Donald Trump Believes He Is Responsible For Cancer Rates Declining

Trump Takes Credit For Declining Cancer Rates, The American Cancer Society Shuts Him Down

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Drew Angerer/Getty

Even though he took office in 2017, Trump takes credit for 26 years of cancer rates declining

Donald Trump has claimed a lot of things in his three years as President — fixing the economy, that Mexico will pay for the wall, that Colorado now borders Mexico, and world record-breaking numbers at his rallies. So, naturally, when a report was issued recently about cancer rates falling in the U.S., Trump jumped on the bandwagon insinuating his administration was responsible. M’ kay.

That’s right, folks. Donald Trump has done what no other scientist, doctor, or researcher has done before him — found a way to reduce cancer rates. In a tweet on Thursday, Trump wrote, “U.S. Cancer Death Rate Lowest In Recorded History! A lot of good news coming out of this Administration.” The American Cancer Society, however, didn’t agree.

The American Cancer Society released a report this week, published in CA: A Cancer Journal for Clinicians, stating that the rate of people dying from cancer in the United States declined in 2017 (for the 26th year in a row). For what it’s worth, Trump took office in January 2017. The report said in part that the cancer death rate has fallen “continuously” from 1991 through 2017, with 2016-17 seeing the largest drop, a 2.2 percent decline which happened in large part due to lung cancer rates dropping.

Gary M. Reedy, chief executive officer of the American Cancer Society and American Cancer Society Cancer Action Network, said the findings are not connected in any way to the Trump administration. “The mortality trends reflected in our current report, including the largest drop in overall cancer mortality ever recorded from 2016 to 2017, reflect prevention, early detection, and treatment advances that occurred in prior years,” Reedy told CNN. “Since taking office, the president has signed multiple spending bills that have included increases in funding for cancer research at the National Institutes of Health and National Cancer Institute — though the impact of those increases are not reflected in the data contained in this report.”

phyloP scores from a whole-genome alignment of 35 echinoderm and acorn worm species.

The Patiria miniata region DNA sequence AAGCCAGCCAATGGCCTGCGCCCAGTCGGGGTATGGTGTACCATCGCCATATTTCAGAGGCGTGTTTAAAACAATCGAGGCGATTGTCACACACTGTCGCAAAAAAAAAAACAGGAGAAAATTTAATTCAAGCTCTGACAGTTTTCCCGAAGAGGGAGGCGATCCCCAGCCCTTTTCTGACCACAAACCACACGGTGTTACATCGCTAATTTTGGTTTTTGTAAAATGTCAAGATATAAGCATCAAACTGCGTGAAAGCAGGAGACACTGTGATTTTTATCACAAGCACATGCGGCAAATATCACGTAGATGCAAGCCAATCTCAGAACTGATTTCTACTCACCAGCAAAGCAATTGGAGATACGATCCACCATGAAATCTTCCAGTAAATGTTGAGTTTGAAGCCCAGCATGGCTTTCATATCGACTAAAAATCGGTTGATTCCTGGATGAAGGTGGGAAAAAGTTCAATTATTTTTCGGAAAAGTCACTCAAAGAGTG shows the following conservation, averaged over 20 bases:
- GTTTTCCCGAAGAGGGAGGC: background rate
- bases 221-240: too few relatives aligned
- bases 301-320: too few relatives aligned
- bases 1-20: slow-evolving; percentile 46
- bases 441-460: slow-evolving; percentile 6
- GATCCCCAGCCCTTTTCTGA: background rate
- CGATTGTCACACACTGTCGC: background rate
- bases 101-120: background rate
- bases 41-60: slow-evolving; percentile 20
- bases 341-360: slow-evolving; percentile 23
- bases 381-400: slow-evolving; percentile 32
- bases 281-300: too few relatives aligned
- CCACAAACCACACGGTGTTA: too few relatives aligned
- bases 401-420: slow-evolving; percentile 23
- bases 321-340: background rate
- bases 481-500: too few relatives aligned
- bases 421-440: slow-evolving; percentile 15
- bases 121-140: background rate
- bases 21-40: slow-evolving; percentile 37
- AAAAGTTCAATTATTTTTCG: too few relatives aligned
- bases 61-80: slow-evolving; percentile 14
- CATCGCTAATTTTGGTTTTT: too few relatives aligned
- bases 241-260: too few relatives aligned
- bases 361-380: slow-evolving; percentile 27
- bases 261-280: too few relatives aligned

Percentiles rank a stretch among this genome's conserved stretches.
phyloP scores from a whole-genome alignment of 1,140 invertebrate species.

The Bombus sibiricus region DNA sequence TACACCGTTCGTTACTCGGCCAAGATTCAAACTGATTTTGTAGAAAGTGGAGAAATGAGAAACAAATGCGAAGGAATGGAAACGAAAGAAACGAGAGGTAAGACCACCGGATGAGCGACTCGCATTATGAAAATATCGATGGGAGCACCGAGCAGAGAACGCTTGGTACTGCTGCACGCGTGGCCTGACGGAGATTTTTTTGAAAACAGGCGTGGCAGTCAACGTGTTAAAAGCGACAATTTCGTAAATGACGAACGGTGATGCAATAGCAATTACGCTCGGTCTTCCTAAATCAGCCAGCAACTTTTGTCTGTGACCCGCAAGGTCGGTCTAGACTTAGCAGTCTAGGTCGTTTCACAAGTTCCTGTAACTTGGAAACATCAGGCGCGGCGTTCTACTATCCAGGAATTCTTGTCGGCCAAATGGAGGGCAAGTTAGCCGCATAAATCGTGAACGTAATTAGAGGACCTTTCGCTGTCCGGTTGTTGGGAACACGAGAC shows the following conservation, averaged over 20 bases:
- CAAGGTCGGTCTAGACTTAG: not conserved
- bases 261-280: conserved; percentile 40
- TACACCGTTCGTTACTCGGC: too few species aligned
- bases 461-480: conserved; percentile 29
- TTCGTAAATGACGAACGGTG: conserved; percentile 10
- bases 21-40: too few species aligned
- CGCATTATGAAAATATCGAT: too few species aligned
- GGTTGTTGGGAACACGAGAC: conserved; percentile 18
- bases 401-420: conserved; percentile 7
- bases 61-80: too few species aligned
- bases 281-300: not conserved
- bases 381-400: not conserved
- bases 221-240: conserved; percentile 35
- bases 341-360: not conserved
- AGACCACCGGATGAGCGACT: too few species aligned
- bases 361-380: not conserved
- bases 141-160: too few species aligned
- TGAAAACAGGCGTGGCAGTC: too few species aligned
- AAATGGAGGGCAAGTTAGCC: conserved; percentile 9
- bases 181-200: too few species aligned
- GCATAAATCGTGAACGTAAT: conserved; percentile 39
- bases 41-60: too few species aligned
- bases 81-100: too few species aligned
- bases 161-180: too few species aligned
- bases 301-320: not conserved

Florida Congresswoman Debbie Wasserman Schultz responded to Trump on Twitter, saying, “cancer rates dropped before you took office. Hopefully, they keep dropping because Congress rejected your cruel research budgets, which sought billions in CUTS to @NIH and the National Cancer Institute. This is good news despite you – not because of you.”

In fact, Trump announced cuts to cancer research funding in March 2017, shortly after taking office as a part of a “skinny budget” which cut biomedical and science funding.

Though Trump seems to continue to take credit in things he has absolutely nothing to do with, the significance of this report shouldn’t be overlooked. “Cancer is a major public health problem worldwide,” the report stated, “and is the second leading cause of death in the United States…Declines in smoking, as well as improvements in early detection and treatment, have resulted in a continuous decline in the cancer death rate since its peak of 215.1 deaths (per 100,000 population) in 1991.”